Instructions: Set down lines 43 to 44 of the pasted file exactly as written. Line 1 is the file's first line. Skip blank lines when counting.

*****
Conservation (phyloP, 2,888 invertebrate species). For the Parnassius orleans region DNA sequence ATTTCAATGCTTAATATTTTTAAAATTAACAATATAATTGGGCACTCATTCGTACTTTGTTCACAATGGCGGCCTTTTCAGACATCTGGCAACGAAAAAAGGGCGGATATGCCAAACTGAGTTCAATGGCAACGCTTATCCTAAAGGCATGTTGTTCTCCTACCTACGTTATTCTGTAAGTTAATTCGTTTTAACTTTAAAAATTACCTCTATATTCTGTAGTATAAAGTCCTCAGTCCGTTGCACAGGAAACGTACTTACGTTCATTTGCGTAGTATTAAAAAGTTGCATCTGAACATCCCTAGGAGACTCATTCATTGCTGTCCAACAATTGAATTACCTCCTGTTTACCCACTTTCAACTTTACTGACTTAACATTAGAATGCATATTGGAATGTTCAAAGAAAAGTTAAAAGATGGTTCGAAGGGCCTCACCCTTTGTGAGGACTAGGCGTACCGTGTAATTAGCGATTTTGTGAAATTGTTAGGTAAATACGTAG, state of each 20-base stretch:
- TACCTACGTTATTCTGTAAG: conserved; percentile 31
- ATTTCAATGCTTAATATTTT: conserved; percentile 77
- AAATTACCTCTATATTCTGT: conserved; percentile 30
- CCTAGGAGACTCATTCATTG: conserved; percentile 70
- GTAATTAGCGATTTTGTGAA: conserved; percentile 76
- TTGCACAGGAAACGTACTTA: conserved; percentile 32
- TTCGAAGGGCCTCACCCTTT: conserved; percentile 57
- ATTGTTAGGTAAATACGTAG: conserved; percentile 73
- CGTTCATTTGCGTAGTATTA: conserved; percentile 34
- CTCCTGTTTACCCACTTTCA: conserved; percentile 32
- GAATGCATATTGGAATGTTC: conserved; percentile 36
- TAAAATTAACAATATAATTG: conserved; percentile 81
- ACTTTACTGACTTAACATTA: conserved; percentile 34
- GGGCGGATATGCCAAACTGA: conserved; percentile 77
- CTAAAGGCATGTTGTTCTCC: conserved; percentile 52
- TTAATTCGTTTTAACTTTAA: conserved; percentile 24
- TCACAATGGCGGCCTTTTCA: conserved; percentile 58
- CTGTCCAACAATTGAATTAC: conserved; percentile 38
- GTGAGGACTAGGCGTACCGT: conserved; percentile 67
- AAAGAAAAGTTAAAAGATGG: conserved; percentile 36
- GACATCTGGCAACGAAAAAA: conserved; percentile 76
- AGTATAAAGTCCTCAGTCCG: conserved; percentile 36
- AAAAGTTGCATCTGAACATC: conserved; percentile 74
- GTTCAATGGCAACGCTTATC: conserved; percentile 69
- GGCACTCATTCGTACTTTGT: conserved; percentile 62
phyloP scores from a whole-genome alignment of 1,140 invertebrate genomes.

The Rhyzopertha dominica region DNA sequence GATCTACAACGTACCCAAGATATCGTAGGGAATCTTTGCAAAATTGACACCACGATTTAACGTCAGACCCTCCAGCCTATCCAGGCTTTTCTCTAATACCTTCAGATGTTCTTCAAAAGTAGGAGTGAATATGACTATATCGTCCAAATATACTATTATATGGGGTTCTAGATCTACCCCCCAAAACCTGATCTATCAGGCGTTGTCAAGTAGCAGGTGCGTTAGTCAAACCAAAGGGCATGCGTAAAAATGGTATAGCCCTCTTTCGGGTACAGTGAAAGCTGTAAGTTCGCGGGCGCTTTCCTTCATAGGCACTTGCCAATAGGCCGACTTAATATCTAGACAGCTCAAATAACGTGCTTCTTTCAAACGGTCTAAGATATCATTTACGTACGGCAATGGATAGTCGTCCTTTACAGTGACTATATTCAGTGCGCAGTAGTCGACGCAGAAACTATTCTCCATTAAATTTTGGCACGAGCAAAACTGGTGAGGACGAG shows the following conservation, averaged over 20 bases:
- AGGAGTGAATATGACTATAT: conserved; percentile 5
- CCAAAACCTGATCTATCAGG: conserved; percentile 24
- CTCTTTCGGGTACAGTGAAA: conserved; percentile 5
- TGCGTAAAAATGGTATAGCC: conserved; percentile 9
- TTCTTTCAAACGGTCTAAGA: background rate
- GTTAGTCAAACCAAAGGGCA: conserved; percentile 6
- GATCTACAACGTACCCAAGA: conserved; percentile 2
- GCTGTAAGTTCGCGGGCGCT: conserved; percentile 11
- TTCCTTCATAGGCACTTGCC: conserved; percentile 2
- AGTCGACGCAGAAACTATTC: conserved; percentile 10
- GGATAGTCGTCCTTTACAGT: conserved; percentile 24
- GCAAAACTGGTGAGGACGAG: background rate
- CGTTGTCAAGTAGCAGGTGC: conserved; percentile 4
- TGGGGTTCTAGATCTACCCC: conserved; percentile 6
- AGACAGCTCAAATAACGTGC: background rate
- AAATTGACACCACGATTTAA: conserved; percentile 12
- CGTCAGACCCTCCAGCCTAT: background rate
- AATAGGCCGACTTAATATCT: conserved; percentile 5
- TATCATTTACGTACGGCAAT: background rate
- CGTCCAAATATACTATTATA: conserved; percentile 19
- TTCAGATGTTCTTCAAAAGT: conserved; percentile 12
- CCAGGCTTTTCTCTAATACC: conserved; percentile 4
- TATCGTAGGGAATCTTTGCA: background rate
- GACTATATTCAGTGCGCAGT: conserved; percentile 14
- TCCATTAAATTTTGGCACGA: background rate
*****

- AGACAGCTCAAATAACGTGC: background rate
- AAATTGACACCACGATTTAA: conserved; percentile 12